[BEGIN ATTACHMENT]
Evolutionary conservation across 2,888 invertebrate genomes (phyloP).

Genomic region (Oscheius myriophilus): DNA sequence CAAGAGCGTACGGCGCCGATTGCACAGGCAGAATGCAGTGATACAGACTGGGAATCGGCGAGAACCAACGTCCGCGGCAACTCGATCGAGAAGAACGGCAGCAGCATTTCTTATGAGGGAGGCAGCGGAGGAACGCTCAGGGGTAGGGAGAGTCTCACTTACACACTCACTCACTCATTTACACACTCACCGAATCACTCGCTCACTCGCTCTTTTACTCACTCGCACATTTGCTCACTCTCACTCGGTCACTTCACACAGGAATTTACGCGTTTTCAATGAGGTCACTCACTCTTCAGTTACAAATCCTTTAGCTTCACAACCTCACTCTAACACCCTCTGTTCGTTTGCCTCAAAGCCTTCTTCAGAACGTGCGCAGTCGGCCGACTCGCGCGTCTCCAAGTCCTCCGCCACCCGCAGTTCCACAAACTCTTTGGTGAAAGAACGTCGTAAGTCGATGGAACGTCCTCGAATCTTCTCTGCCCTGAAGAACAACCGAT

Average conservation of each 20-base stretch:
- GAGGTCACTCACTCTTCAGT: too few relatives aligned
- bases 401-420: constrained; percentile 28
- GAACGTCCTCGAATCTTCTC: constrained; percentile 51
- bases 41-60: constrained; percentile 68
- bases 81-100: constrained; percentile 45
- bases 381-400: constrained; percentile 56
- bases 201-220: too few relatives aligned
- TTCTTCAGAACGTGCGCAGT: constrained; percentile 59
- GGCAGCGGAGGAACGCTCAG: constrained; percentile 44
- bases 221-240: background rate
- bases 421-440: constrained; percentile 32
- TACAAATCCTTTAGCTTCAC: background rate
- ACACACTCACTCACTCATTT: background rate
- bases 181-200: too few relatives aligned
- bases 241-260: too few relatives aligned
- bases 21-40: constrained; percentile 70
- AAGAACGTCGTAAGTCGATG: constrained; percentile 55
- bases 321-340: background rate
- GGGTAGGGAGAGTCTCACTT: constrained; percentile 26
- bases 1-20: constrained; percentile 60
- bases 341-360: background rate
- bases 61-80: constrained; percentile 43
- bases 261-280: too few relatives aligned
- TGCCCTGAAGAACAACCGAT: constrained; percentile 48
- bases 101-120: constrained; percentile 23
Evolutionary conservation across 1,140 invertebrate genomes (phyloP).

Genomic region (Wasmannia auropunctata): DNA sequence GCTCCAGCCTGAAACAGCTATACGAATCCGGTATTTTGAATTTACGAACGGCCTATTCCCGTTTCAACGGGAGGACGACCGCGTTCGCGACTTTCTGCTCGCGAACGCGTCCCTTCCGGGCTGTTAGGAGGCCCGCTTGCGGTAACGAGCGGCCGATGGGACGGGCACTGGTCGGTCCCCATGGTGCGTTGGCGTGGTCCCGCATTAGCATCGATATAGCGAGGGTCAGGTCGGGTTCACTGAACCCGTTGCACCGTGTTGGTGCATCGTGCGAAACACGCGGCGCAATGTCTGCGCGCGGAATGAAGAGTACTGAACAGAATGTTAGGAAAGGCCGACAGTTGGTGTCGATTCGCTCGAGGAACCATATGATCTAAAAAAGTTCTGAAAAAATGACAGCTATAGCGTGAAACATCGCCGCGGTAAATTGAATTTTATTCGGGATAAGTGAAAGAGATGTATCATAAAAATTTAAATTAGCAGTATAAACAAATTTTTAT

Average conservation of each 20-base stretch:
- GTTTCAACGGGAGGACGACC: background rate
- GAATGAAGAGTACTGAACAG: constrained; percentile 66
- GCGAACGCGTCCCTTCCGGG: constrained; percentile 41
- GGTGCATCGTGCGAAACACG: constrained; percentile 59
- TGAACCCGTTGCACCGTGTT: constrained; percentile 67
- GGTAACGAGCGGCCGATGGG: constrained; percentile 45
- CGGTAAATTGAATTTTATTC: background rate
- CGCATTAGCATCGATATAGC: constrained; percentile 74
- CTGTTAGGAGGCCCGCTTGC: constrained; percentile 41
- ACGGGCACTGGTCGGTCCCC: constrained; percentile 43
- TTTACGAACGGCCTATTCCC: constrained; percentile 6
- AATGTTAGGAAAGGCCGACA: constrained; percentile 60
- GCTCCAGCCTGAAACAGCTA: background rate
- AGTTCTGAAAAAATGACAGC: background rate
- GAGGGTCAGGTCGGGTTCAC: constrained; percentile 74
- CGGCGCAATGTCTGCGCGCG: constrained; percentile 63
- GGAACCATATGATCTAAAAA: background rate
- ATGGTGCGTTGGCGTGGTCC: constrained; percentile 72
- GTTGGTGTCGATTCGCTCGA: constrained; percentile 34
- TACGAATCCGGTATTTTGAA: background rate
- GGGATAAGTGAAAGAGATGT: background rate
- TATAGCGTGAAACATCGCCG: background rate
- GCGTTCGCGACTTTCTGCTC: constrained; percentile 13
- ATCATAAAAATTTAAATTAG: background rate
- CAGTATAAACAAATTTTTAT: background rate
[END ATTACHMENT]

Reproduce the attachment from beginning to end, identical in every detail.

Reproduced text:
Evolutionary conservation across 2,888 invertebrate genomes (phyloP).

Genomic region (Oscheius myriophilus): DNA sequence CAAGAGCGTACGGCGCCGATTGCACAGGCAGAATGCAGTGATACAGACTGGGAATCGGCGAGAACCAACGTCCGCGGCAACTCGATCGAGAAGAACGGCAGCAGCATTTCTTATGAGGGAGGCAGCGGAGGAACGCTCAGGGGTAGGGAGAGTCTCACTTACACACTCACTCACTCATTTACACACTCACCGAATCACTCGCTCACTCGCTCTTTTACTCACTCGCACATTTGCTCACTCTCACTCGGTCACTTCACACAGGAATTTACGCGTTTTCAATGAGGTCACTCACTCTTCAGTTACAAATCCTTTAGCTTCACAACCTCACTCTAACACCCTCTGTTCGTTTGCCTCAAAGCCTTCTTCAGAACGTGCGCAGTCGGCCGACTCGCGCGTCTCCAAGTCCTCCGCCACCCGCAGTTCCACAAACTCTTTGGTGAAAGAACGTCGTAAGTCGATGGAACGTCCTCGAATCTTCTCTGCCCTGAAGAACAACCGAT

Average conservation of each 20-base stretch:
- GAGGTCACTCACTCTTCAGT: too few relatives aligned
- bases 401-420: constrained; percentile 28
- GAACGTCCTCGAATCTTCTC: constrained; percentile 51
- bases 41-60: constrained; percentile 68
- bases 81-100: constrained; percentile 45
- bases 381-400: constrained; percentile 56
- bases 201-220: too few relatives aligned
- TTCTTCAGAACGTGCGCAGT: constrained; percentile 59
- GGCAGCGGAGGAACGCTCAG: constrained; percentile 44
- bases 221-240: background rate
- bases 421-440: constrained; percentile 32
- TACAAATCCTTTAGCTTCAC: background rate
- ACACACTCACTCACTCATTT: background rate
- bases 181-200: too few relatives aligned
- bases 241-260: too few relatives aligned
- bases 21-40: constrained; percentile 70
- AAGAACGTCGTAAGTCGATG: constrained; percentile 55
- bases 321-340: background rate
- GGGTAGGGAGAGTCTCACTT: constrained; percentile 26
- bases 1-20: constrained; percentile 60
- bases 341-360: background rate
- bases 61-80: constrained; percentile 43
- bases 261-280: too few relatives aligned
- TGCCCTGAAGAACAACCGAT: constrained; percentile 48
- bases 101-120: constrained; percentile 23
Evolutionary conservation across 1,140 invertebrate genomes (phyloP).

Genomic region (Wasmannia auropunctata): DNA sequence GCTCCAGCCTGAAACAGCTATACGAATCCGGTATTTTGAATTTACGAACGGCCTATTCCCGTTTCAACGGGAGGACGACCGCGTTCGCGACTTTCTGCTCGCGAACGCGTCCCTTCCGGGCTGTTAGGAGGCCCGCTTGCGGTAACGAGCGGCCGATGGGACGGGCACTGGTCGGTCCCCATGGTGCGTTGGCGTGGTCCCGCATTAGCATCGATATAGCGAGGGTCAGGTCGGGTTCACTGAACCCGTTGCACCGTGTTGGTGCATCGTGCGAAACACGCGGCGCAATGTCTGCGCGCGGAATGAAGAGTACTGAACAGAATGTTAGGAAAGGCCGACAGTTGGTGTCGATTCGCTCGAGGAACCATATGATCTAAAAAAGTTCTGAAAAAATGACAGCTATAGCGTGAAACATCGCCGCGGTAAATTGAATTTTATTCGGGATAAGTGAAAGAGATGTATCATAAAAATTTAAATTAGCAGTATAAACAAATTTTTAT

Average conservation of each 20-base stretch:
- GTTTCAACGGGAGGACGACC: background rate
- GAATGAAGAGTACTGAACAG: constrained; percentile 66
- GCGAACGCGTCCCTTCCGGG: constrained; percentile 41
- GGTGCATCGTGCGAAACACG: constrained; percentile 59
- TGAACCCGTTGCACCGTGTT: constrained; percentile 67
- GGTAACGAGCGGCCGATGGG: constrained; percentile 45
- CGGTAAATTGAATTTTATTC: background rate
- CGCATTAGCATCGATATAGC: constrained; percentile 74
- CTGTTAGGAGGCCCGCTTGC: constrained; percentile 41
- ACGGGCACTGGTCGGTCCCC: constrained; percentile 43
- TTTACGAACGGCCTATTCCC: constrained; percentile 6
- AATGTTAGGAAAGGCCGACA: constrained; percentile 60
- GCTCCAGCCTGAAACAGCTA: background rate
- AGTTCTGAAAAAATGACAGC: background rate
- GAGGGTCAGGTCGGGTTCAC: constrained; percentile 74
- CGGCGCAATGTCTGCGCGCG: constrained; percentile 63
- GGAACCATATGATCTAAAAA: background rate
- ATGGTGCGTTGGCGTGGTCC: constrained; percentile 72
- GTTGGTGTCGATTCGCTCGA: constrained; percentile 34
- TACGAATCCGGTATTTTGAA: background rate
- GGGATAAGTGAAAGAGATGT: background rate
- TATAGCGTGAAACATCGCCG: background rate
- GCGTTCGCGACTTTCTGCTC: constrained; percentile 13
- ATCATAAAAATTTAAATTAG: background rate
- CAGTATAAACAAATTTTTAT: background rate